In my view, physical abuse may be defined as any deliberate action resulting in injury or distress to a given person through bodily contact. It is important to note that parents’ observed actions play an essential role in understanding the term physical abuse, particularly when it comes to children. This is because adults have typically lived longer than children; hence the parent is well conversant and can differentiate right from wrong when taking care of a child despite their age (Dosari et al., 2017). Nonetheless, some parents are not well versed with the extent of punishing a child for doing something wrong; in such scenarios, our observations may be valuable in ensuring that the parent desists from that harsh approach. It is vital to point out that the parent’s excessive punishment is an observed action of physical abuse to the child, and the necessary steps should be taken to prevent such occurrences (Braizer, 2018).
On the other hand, if the definition of physical abuse is based on the child’s reaction, it would be difficult to judge if the action was right or wrong. If the child’s reaction is assessed, there are high chances that the matter in consideration would be how the child handles trauma. Another school of thought will be if the child tends acting up in a bid to cover up for their wrongdoing (Thulin et al., 2019). In many cases, the parent’s motivation is to correct the child, implying that the parent has good intentions when punishing the child. In this regard, I think that the parent’s observed actions are the most important in assessing the definition of physical abuse. This is because if the parents’ actions are excessive and causing visible harm to the child, such as marks on the skin, it will be evident that the parent may have malicious intent towards the child.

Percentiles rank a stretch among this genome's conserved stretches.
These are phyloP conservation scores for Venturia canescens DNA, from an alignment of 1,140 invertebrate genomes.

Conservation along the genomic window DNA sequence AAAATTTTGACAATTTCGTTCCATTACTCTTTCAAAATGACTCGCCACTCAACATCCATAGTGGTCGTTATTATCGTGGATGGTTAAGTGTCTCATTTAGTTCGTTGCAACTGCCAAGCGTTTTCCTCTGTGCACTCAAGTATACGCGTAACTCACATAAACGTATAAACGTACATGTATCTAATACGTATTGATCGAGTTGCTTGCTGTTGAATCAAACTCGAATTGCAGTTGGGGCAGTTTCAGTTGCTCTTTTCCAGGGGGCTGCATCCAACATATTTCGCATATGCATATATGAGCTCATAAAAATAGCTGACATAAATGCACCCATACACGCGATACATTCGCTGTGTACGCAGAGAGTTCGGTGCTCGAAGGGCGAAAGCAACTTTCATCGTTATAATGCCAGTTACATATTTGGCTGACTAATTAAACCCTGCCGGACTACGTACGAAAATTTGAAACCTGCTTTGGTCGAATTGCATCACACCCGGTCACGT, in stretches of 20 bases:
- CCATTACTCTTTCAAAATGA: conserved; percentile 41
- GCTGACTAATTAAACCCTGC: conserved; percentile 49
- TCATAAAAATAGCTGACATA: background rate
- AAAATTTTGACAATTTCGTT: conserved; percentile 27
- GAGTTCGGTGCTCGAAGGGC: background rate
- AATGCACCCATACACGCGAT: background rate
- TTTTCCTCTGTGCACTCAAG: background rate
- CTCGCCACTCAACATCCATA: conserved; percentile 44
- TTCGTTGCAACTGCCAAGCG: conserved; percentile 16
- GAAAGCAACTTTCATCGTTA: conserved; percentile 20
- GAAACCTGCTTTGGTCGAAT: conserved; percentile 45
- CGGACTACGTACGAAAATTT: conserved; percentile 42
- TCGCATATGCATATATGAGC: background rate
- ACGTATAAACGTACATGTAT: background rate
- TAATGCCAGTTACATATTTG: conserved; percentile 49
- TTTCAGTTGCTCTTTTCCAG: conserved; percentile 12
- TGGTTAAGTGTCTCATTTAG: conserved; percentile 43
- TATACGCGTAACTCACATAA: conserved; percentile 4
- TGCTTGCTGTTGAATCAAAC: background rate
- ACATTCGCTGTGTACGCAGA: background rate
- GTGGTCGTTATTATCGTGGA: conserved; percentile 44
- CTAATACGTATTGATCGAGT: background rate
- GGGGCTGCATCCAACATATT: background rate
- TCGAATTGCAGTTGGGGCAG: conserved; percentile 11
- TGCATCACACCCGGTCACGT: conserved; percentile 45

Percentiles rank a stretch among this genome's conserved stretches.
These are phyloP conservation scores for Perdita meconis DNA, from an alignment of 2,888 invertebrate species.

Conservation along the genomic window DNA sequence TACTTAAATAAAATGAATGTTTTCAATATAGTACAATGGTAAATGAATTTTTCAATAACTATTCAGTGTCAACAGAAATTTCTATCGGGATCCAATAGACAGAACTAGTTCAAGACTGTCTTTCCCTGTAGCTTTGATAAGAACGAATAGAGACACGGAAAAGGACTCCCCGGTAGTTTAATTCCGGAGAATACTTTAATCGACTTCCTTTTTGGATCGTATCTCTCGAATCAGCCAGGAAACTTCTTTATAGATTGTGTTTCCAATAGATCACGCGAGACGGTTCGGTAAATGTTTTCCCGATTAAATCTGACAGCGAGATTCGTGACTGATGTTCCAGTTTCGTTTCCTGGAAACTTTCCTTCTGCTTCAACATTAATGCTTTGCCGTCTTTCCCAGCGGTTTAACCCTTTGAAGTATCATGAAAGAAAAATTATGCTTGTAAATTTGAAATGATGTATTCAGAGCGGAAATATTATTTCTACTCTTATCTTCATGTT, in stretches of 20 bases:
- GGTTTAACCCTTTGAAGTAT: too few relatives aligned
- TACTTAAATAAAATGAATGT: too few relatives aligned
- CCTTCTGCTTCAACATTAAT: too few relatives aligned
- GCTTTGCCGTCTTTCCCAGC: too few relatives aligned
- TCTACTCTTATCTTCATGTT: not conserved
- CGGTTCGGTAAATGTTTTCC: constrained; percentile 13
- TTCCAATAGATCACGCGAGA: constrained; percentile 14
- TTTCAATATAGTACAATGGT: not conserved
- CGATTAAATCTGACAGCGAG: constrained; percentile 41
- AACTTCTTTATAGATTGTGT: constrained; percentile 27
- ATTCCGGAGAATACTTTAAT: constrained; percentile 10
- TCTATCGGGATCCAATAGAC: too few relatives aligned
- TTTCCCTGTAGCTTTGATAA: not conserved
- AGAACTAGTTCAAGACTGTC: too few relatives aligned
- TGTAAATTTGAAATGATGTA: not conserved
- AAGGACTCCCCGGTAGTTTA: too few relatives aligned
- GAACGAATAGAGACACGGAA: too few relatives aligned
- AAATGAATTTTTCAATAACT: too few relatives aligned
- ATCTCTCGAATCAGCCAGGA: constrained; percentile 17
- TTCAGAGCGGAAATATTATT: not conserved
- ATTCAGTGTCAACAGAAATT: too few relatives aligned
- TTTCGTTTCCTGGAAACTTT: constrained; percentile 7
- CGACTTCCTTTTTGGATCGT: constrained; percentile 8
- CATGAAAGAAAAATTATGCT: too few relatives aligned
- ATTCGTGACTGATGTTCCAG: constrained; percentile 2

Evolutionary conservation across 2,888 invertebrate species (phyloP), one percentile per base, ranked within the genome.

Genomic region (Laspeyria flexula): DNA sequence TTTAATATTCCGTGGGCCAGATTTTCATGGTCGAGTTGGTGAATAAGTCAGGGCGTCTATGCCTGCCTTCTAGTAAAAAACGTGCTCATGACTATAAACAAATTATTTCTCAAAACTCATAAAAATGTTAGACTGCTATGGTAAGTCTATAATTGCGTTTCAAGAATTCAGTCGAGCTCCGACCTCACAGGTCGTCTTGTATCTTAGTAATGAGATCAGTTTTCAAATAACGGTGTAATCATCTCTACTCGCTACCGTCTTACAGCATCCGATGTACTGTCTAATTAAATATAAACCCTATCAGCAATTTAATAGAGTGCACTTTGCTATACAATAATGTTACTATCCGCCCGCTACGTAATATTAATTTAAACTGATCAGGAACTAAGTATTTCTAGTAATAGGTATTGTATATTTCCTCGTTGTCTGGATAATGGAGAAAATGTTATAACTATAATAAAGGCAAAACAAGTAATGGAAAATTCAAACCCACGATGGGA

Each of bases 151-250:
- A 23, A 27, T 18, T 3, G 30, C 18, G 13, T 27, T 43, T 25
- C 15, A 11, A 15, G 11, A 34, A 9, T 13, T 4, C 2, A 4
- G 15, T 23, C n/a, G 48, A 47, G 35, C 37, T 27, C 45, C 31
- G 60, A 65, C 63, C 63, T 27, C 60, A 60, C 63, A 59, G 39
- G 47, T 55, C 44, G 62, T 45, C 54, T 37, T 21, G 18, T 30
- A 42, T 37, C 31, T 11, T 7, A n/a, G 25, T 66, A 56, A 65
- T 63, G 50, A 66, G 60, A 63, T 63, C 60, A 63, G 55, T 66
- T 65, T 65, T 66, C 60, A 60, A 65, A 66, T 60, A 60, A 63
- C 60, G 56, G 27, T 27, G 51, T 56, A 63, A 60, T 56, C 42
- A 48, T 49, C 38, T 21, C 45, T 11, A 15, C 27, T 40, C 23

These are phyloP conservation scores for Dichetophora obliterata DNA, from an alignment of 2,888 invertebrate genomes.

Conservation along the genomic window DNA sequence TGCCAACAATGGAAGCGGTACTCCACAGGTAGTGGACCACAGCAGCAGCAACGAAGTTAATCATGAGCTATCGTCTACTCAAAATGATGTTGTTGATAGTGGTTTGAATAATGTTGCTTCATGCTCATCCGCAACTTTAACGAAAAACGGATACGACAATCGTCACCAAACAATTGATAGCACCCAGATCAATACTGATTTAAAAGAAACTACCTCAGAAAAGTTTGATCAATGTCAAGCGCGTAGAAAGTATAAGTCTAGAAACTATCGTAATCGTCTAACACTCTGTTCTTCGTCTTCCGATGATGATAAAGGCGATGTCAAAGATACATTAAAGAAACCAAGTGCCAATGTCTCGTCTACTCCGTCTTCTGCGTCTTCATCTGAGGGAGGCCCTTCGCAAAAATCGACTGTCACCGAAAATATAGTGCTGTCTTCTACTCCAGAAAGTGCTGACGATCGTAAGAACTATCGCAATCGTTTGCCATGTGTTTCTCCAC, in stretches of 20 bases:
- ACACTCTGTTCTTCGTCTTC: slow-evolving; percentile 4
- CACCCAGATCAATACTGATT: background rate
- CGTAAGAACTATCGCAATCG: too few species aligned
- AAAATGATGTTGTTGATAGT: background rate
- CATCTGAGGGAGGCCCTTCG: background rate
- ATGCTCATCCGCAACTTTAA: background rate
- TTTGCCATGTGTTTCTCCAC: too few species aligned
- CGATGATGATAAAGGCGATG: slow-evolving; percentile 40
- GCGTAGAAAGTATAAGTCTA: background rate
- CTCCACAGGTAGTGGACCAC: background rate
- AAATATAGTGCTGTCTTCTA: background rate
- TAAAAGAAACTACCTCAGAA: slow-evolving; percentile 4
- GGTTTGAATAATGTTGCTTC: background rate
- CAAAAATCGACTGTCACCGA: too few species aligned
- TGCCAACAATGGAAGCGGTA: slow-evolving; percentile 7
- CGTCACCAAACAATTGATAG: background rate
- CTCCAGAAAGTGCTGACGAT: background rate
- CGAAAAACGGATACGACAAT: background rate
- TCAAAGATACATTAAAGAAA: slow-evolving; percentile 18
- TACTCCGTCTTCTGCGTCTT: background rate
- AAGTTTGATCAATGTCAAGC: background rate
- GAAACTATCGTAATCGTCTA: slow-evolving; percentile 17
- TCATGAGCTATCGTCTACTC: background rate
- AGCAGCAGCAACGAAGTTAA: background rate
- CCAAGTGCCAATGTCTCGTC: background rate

Braizer, Y. (2018, June 25). Recognizing child abuse. Medical News Today, pp. 1-9.
Dosari, M. N., Ferwana, M., Abdulmajeed, I., Aldossari, K. k., & Al-Zahrani, J. M. (2017, May). Parents’ perceptions about child abuse and their impact on physical and emotional child abuse: A study from primary health care centers in Riyadh, Saudi Arabia. Journal of Family & Community Medicine, 24(2), 79-85. doi:10.4103/2230-8229.205110
Thulin, J., Kjellgren, C., & Nilsson, D. (2019, January 9). Children’s Disclosure of Physical Abuse – The Process of Disclosing and the Responses from Social Welfare Workers. Child Care in Practice, 26(3), 285-299. doi:10.1080/13575279.2018.1555139